Watching certain self-appointed spokesmen for free markets like Jack Welch howl with outrage about government involvement in business has a certain comical element to it. So does the spectacle of Michael Moore and Rush Limbaugh trading places as bellyacher-in-chief.
Welch himself acknowledges the capitalist system ran off the rails in 2008. Then we discovered the rails had very flimsy guardrails. What did he think was going to happen?
What is more distressing is the manner in which the Obama administration is following the dubious legislative tactics of its predecessor to ram laws through Congress-laws that have few details or plans-and to allocate huge sums of money for vague ideas to be fleshed out later. And of course, Congress never reads these ill-conceived laws anyway.
The similarity in what is becoming the new style was neatly captured by economist Ed Yardeni in a letter to clients yesterday.
There is no debating that the government is grabbing more power from the private sector. Under both George W. Bush and Barack H. Obama, the bully pulpit has become the bullying pulpit.
It started on October 13, 2008, when Treasury Secretary Hank Paulson forced nine of the largest banks in the country to take $125 billion of TARP funds even though most of them didn't need or want the money. Documents recently released by the Treasury show that the offer was made on a take it, or take it basis. The bankers were not offered the option of leaving it. Godfather Paulson was making an offer they could not refuse. A one-page memo of talking points prepared by Paulson's staff for the meeting stated, "If a capital infusion is not appealing, you should be aware that your regulator will require it in any circumstance." It also stated, "We don't believe it is tenable to opt out because doing so would leave you vulnerable and exposed." In December, Paulson then bullied BofA CEO Ken Lewis to go through with his bank's acquisition of Merrill Lynch.
The bullying has continued during the Obama administration. Senior secured lenders to GM and Chrysler have been told to move to the back of the assembly line, while the United Auto Workers union has been put ahead of them. On April 30, the president beat up Chrysler's bondholders by publicly declaring: "While many stakeholders made sacrifices and worked constructively, I have to tell you that some did not." Obama said that a group of financial firms and hedge funds had made unacceptable demands in exchange for making concessions, such as twice the rate of return on their investments compared to other debt holders. "I don't stand with them. I stand with Chrysler's employees, families, and communities," Obama said. "I don't stand with those who held out while everyone else was making sacrifices." I have a question: Why should the secured lenders be forced to give up their rights to have their ownership of the debt paid before anyone else gets paid? That's basic bankruptcy law. As a lawyer, the president should respect the rule of law.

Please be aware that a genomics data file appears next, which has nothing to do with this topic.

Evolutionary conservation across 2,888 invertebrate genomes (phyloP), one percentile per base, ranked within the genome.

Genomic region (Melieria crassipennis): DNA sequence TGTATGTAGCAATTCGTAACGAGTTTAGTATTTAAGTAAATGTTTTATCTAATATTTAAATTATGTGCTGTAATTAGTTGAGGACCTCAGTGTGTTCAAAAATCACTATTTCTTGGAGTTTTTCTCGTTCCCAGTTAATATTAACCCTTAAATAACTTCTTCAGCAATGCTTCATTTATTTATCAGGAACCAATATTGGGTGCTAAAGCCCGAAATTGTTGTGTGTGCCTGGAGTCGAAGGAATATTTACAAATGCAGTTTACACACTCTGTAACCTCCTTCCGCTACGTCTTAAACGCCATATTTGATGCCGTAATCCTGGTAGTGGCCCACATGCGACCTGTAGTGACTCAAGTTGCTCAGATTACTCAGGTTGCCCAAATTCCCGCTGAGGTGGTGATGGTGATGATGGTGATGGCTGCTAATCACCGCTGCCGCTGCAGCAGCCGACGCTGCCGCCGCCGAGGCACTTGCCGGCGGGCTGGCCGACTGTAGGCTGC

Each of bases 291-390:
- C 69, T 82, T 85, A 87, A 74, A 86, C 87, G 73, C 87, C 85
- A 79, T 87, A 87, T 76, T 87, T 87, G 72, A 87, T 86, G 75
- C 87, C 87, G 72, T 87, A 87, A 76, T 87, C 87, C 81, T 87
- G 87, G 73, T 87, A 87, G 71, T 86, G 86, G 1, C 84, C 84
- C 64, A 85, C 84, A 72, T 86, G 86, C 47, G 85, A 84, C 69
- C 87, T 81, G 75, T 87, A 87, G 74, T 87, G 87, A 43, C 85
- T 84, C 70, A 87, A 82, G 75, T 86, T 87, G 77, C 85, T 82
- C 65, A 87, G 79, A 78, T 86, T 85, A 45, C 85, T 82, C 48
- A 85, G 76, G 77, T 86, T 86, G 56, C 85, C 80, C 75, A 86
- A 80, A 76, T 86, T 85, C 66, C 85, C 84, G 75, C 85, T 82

By the way, Yardeni can do a great impersonation of Paulson doing Marlon Brando in The Godfather. The latter two have almost identical voices.
This naked appeal to fear started with the Patriot Act in 2001 when Congress and the public were told they would be inviting a terrorist attack if the law weren't passed in a few days.
Paulson told Congress he HAD to have $700 billion to purchase toxic assets from the major banks. Two weeks later, he decided not to buy those assets but instead followed U.K. Prime Minister Gordon Brown and injected capital directly into the banks.
Obama followed a similar line of persuasion with his stimulus as his vice president told the public that the economy was about to "totally, completely absolutely tank." Thanks, Joe.
Now legislation addressing intractable issues like health care and energy is being managed by the same playbook. But it took 50 years to get into the mess we're in, and it's going to take more time than a few weeks to extricate ourselves.
At some point, the public and even Congress will start asking for some details. But so far in this millennium, no one has. And Obama might want to think about where Bush's impressive string of legislative victories ultimately got that administration. The president might also want to think about how the Bush administration's willingness to let Republican Congressmen spend wildly affected his predecessor's legacy.